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Medical Translation Supporting Global Outbreak

Last updated on May 17th, 2021 at 06:19 pm

Medical translation is extremely important to bridge the communication between the healthcare provider and the patient. Having instructions, forms, treatments, and important documents translated to facilitate communication and ensure the wellbeing of the patient are not only useful but a basic need. The world is moving fast and its population with it; globalization has affected many aspects of our lives. We have more people traveling and at a faster rate, we have more people on the move and living in different places than ever before.

Unfortunately, Globalization is not only happening with goods and services, but also with serious illnesses, which is causing global problems. Illnesses and their speed of propagation have been depicted in movies, but that phenomenon is now part of our modern life.

Examples of such infection diseases include:

  • Severe acute respiratory syndrome (SARS): a viral illness that broke out between November 2002 and July 2003. An outbreak of SARS in southern China caused 8,096 cases and 774 deaths reported in multiple countries according to the World Health Organization. Within weeks, SARS spread from Hong Kong to infect people in 37 countries. I remember that it was a difficult situation in Toronto, during the time my niece was born, and special restriction and instructions were translated in different languages to aid the multilingual population in Toronto.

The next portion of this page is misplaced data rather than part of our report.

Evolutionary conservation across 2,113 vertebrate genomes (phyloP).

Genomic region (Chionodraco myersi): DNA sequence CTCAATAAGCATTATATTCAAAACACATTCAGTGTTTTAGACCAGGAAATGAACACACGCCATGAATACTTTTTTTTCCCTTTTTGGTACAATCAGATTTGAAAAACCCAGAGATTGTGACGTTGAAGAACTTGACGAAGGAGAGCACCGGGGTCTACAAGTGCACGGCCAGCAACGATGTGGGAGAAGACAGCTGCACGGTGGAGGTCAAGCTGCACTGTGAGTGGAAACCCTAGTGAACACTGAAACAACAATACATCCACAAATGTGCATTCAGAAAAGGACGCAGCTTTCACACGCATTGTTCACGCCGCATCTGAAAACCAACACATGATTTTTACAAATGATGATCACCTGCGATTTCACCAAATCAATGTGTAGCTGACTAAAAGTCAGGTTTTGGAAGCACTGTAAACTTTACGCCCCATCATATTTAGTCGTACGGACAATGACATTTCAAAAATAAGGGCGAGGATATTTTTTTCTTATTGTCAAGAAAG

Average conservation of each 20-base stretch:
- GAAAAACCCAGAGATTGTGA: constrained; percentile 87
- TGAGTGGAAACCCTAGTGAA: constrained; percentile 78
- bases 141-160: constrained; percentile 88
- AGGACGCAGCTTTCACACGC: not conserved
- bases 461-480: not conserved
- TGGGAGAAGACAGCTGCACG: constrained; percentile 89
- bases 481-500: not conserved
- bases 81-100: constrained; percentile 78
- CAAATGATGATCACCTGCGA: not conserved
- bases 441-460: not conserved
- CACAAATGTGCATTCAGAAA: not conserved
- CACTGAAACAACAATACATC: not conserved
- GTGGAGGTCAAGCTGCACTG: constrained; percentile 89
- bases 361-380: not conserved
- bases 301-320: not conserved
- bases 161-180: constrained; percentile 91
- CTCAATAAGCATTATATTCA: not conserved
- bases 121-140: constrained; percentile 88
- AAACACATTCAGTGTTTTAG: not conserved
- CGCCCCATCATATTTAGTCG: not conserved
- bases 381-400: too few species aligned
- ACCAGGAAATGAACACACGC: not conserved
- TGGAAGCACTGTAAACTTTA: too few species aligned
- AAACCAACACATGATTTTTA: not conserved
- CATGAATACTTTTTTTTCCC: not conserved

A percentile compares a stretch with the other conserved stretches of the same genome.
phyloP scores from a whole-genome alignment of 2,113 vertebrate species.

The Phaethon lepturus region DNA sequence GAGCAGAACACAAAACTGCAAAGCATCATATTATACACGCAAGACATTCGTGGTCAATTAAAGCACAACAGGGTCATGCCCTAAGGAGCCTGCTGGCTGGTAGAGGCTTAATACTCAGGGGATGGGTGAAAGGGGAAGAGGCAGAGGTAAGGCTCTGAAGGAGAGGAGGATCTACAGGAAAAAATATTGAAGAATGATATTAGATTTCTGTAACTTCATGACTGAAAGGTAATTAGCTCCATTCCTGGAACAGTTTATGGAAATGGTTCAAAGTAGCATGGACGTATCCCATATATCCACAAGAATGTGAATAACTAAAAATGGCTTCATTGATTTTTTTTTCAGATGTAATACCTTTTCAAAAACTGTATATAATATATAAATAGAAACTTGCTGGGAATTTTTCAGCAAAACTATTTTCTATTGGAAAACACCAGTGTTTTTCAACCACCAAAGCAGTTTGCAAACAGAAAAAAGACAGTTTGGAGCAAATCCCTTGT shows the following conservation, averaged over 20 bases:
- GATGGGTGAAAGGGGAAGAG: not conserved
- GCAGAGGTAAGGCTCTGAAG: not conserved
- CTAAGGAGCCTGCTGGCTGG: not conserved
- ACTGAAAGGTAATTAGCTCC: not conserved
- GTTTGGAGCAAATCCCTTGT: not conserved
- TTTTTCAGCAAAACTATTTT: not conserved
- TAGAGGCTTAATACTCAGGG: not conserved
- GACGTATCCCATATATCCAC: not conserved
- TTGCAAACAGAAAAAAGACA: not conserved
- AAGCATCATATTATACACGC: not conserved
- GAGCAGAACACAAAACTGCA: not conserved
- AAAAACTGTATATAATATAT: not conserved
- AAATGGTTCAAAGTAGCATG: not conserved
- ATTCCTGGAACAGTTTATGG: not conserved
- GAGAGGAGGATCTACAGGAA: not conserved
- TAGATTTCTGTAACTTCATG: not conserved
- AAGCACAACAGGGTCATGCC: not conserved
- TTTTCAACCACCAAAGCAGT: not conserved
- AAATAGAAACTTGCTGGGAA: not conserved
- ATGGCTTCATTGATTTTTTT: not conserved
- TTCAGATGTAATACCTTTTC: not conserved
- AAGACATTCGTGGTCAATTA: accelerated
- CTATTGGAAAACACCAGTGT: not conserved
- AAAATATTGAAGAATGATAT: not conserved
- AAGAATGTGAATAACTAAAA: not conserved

• The avian influenza (H5N1): the World Health Organization has reported human cases in Asia, Africa, Pacific, Europe and the Near East. This scare also prompted the need for translations of reports and instructions focused on medical symptoms and treatment.

The new international problem is Ebola, far more lethal than the previously mentioned examples. As of February 2015 the deadly outbreak has been ongoing, causing a terrible epidemic situation in West Africa especially in Guinea, Liberia and Sierra Leone. 

Saving Lives through Medical Translation

I recently went to my primary care doctor and found medical translations of instructions to detect if international travelers might have Ebola symptoms. The symptoms document was translated into 7 languages: Spanish, Russian, Chinese, korean, Portuguese and Italian.

I was so impressed with the doctor’s office service and efforts to inform their clientele by providing instructions in multiple languages. Knowing they have patients who do not speak English as their native language, they were protecting their clientele by having those important multilingual versions of the instructions in display at the entrance.

Medical translations of symptoms and medical instructions can save lives and help the overall well-being of the population. Globalization has propelled the need for more multilingual medical translation. Accuracy and proper use of vocabulary are imperative to achieving the main goal of the medical translation: bridge the language gap by offering the same information to all the patients.

Jackie Ruffolo
Jackie Ruffolo
Jackie was born in Venezuela and has a BS in computer engineering. As President of JR Language, she spends time researching new technology and productivity tools for the Company. She holds a certificate of Localization and Project Management- Localization. Through her many years of experience working in multilingual corporate environments, she understands firsthand the value of bridging language barriers in creating smooth communication that allows for productive and happy work environments. She is fluent in Spanish and English, and is a frequent contributor to both our English and Spanish blogs. 20 Years of experience in marketing Jackie loves nature and to be outdoors.